Around one in 10 people in the North West of England had Covid last week, data showed, while infection levels rose among people aged 50 and over.
According to Office for National Statistics figures based on swabs taken from randomly selected households, the Omicron wave continued to sweep across the UK.
Infection levels appear to have peaked in London, falling from one in 10 at the end of 2021 to one in 15 in the week ending January 6, but have risen in all other parts of England, except for the east. The northwest recorded the highest levels.
The ONS estimated that 3,735,000 people – or around 1 in 15 – in England had Covid during the week, while the figure for Scotland, Wales and Northern Ireland was around one in 20.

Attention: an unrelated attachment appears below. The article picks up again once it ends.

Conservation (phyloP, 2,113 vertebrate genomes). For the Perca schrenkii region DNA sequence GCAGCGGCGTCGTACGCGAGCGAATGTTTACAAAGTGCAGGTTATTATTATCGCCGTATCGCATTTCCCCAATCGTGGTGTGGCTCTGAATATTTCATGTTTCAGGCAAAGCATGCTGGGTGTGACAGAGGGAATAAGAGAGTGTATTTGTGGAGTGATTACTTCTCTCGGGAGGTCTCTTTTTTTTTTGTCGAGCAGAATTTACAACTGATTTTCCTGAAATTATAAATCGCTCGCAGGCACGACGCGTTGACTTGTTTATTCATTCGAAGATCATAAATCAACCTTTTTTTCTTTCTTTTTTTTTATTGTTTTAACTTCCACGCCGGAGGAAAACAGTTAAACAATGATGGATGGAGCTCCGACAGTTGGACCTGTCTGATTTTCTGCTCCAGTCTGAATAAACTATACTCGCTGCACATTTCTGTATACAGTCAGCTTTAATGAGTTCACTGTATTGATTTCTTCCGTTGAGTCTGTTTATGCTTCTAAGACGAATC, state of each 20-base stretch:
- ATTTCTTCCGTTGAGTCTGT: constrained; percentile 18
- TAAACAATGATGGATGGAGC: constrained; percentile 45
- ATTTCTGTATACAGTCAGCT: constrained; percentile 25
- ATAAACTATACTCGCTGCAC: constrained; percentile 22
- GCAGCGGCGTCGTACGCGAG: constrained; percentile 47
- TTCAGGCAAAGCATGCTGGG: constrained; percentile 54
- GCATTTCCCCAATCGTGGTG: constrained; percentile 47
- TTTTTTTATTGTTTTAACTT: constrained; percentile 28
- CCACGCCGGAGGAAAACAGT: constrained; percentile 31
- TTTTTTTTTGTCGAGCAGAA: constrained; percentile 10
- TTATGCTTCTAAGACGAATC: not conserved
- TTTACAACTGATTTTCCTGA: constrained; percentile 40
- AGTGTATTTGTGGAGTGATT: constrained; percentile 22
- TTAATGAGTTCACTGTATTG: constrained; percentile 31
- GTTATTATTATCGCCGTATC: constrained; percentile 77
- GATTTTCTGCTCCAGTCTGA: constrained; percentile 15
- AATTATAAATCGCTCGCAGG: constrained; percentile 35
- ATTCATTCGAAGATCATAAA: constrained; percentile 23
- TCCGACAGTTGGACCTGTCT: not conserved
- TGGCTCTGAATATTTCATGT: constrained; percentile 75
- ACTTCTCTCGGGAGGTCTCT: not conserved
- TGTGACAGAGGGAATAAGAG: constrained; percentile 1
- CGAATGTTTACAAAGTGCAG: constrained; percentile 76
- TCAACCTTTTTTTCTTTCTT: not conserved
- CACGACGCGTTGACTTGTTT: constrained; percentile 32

The study also finds that although there was no clear increase in infection levels among those under 50, the percentage of positive tests for Covid remained highest among older adolescents and young adults, to about one in 10 of those in grade 12 by age 34.
There has been an increase, however, among people aged 50 and over who test positive, to around one in 20 of people aged 50 to 69 and one in 30 of people aged 70. This compares to around one in 25 and one in 45 respectively the previous week.
The increase in older age groups is of particular concern given that age is a more serious risk factor for Covid. Vaccination coverage in these age groups has been high, but many received their boosters early, meaning their immunity may since have waned to some extent. Therefore, the impact that high levels of infection may have on older people and, therefore, on health services remains uncertain.
According to official case data – which is based on infections among those who chose to get tested – the number of new cases per day is falling in the UK, with 109,133 new cases reported on Wednesday, compared to one more. from 218,000 earlier in the month.